On Soccer: Go to Borussia Dortmund, Young Man. And Maybe Even Stay.

He was not the only one. As well as Dembélé, a host of bright young things — the Turkish wing Emre Mor, 19; the Spanish midfielder Mikel Merino, 20; the versatile Portuguese Raphael Guerreiro, 22 — would arrive at Dortmund’s Signal Iduna Park, along with a contingent of more experienced faces like the German internationals André Schürrle and Mario Götze.

One by one, each arrival eased the sting of what should have been a dispiriting summer for Dortmund, Germany’s second superpower. Bayern Munich, as it seems to do every year, had plucked one of Dortmund’s crown jewels, the club captain Mats Hummels, and the core midfielders Henrikh Mkhitaryan and Ilkay Gundogan soon followed him out the door, bound for the Premier League.

“We gave long consideration on how to replace the players we lost,” said Dortmund’s technical director, Michael Zorc. “We decided to go with a two-column model: very young, highly skilled players, but also established, internationally experienced ones.”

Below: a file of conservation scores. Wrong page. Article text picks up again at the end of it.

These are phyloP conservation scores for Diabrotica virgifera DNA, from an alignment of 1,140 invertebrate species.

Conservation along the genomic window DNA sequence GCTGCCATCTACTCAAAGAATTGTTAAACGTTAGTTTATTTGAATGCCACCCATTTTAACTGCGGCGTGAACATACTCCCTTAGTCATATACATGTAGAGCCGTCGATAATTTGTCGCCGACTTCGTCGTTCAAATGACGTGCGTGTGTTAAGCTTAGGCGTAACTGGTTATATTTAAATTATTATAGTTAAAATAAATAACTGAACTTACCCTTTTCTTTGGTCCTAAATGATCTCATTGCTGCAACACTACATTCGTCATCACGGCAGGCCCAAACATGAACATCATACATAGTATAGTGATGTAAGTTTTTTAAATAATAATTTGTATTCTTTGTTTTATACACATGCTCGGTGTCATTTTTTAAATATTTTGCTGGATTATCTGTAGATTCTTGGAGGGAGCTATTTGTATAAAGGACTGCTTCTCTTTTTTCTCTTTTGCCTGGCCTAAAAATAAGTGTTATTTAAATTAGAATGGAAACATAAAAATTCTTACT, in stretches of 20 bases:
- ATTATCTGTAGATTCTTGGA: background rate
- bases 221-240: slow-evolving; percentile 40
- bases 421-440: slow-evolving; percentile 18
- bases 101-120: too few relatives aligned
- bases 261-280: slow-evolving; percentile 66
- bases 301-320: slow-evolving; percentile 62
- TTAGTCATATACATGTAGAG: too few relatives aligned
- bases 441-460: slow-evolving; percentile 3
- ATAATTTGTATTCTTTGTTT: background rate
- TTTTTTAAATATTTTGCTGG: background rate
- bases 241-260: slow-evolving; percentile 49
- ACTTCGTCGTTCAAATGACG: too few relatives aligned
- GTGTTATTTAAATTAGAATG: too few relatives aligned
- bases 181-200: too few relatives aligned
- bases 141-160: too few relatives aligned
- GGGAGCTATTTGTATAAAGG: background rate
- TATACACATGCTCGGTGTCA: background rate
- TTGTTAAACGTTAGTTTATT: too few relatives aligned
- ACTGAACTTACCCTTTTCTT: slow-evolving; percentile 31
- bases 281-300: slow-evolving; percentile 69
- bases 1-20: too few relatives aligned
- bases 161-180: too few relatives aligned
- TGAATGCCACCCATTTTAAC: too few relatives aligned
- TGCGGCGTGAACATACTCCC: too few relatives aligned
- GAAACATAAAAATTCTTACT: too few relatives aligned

The result is, arguably, the most gifted collection of young players anywhere in Europe, crafted into a team of rich spirit and endless adventure by Thomas Tuchel, Dortmund’s astute, imaginative manager. There have been bumps in the road, of course: Tuchel’s team arrives at Saturday’s Revierderby against Schalke — it is Germany’s fiercest local rivalry — sixth in the Bundesliga and prone to inconsistency, capable of going goal for goal with Real Madrid in the Champions League but also of losing to newly promoted RB Leipzig in the league.


Dembélé, left, is not the only tantalizing prospect lured to Dortmund. Midfielder Julian Weigl, right, was enticed when the manager explained to him how he had mapped out his development.

Patricia De Melo Moreira/Agence France-Presse — Getty Images

Dortmund knew…

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